September 28 & 29, 2020 | Virtual
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Landing your first gig can be challenging especially if you have only done full-time work before. Couple that with changing locations and things might get more tricky.
A good place to start is to go through your network to identify leaders who might have moved into new roles or companies and might be looking for the assistance of an external PM. That way, you are a "known" entity and hence would have an advantage over hundreds or thousands of unknown applicants.
Depending on where you live, you'd also want to look into the logistics side of the process as well - setting up a company, bank accounts and so on.
Try to find other ways to differentiate yourself - is there a specific type of project you've got deep expertise with that you can highlight in social media, through blogging, webinars or other types of no/low cost promotion?
Finally, it would be good to increase the amount of networking you are doing including registering with one or two good recruiting firms who specialize in gig work.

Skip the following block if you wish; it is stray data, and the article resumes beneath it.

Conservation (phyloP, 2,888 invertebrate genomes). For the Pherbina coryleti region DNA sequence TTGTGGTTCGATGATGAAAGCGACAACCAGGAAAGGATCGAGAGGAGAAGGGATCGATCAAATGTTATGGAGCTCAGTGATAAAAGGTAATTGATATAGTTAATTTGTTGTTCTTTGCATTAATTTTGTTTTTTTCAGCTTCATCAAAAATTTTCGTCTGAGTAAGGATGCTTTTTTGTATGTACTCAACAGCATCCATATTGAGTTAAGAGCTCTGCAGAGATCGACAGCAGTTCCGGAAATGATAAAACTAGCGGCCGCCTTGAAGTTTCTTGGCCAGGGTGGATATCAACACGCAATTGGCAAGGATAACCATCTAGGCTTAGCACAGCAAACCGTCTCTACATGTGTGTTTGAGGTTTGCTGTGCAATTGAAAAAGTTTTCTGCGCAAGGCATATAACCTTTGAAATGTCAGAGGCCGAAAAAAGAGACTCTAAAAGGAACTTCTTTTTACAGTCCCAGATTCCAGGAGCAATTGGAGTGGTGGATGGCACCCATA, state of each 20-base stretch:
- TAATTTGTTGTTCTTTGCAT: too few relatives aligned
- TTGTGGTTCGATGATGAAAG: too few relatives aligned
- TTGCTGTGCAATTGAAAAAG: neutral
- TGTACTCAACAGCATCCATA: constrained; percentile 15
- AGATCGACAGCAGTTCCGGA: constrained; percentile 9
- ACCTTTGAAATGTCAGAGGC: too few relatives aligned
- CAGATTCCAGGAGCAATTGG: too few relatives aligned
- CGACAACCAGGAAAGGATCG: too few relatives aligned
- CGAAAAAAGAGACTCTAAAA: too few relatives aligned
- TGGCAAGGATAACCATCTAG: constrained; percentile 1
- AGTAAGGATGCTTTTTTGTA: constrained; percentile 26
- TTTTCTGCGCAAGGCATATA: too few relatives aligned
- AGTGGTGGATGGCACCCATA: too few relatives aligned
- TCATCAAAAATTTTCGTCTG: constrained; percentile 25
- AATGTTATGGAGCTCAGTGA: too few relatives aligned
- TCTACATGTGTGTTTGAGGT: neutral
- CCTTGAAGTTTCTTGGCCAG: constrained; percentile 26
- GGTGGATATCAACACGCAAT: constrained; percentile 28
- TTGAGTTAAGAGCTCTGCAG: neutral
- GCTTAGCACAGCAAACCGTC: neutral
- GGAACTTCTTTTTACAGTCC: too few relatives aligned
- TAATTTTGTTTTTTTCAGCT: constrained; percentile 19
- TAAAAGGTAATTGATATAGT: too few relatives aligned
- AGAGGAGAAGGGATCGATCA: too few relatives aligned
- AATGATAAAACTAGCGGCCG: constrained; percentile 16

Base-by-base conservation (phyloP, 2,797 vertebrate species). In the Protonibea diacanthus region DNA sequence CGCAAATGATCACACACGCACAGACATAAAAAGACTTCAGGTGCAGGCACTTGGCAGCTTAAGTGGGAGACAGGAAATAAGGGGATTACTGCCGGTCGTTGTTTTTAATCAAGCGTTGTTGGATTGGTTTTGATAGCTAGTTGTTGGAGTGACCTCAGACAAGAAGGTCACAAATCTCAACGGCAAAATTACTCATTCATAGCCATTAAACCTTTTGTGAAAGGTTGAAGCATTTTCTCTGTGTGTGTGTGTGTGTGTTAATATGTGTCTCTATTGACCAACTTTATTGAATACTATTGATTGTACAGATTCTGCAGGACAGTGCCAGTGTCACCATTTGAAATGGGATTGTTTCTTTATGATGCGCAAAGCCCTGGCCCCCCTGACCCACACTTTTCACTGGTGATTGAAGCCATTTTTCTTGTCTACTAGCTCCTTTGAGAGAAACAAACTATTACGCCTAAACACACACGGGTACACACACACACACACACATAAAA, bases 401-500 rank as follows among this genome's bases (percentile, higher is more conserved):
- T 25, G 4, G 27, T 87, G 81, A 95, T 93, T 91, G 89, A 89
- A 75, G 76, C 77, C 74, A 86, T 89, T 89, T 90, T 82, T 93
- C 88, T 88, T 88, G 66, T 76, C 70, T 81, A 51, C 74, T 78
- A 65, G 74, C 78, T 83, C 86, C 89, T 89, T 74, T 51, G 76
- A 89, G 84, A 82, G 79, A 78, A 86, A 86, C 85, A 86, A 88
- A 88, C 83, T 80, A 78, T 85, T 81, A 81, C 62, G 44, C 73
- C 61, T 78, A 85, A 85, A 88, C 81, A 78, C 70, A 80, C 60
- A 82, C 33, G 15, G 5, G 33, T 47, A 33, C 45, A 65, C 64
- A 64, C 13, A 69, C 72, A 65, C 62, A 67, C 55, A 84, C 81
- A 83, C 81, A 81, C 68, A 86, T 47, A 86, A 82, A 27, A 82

Read Tom Peter´s work on creating your own brand.
I can only reinforce what Kiron has suggested:
1) most important - contacts, contacts, contacts.
2) you need to set yourself apart from the crowd, narrow your focus. Find out what is needed in your industry/location and establish an expertise
Sometimes you have to not only provide the services required but also offer more - take to client beyond expectations. Mitigate risks and enhance benefits they didn't recognize they needed.
Hi Ashu, as Kiron mentioned getting the first gig is challenging. Contacts and increase your network is key.
In my case, for my first opportunity as a contractor I worked with a headhunter or recruitment agency. At least for Tech, there are a lot of companies that do that for you. This kind of companies have a lot of contacts and the only downsize is that they take a % (depending on your negotiation skills and client budget) of your monthly invoice.
I recommend this option if you have a small network or you don't know where to start.
As Kiron stated there are two hurdles you have to overcome and in the absence of a miracle it will be an uphill battle and you will have to accept a decline in work/income for a period. I did exactly that some time ago. I worked for my whole life in a specific industry in other countries and then returned to my home country, left full-time employment, and left the industry. The first thing you realize is that you have no or very few contacts in a country you never worked in.
Don't give up, market yourself, and do not stop investing in yourself.
It took me almost two years to get up to speed again but it is worth it.
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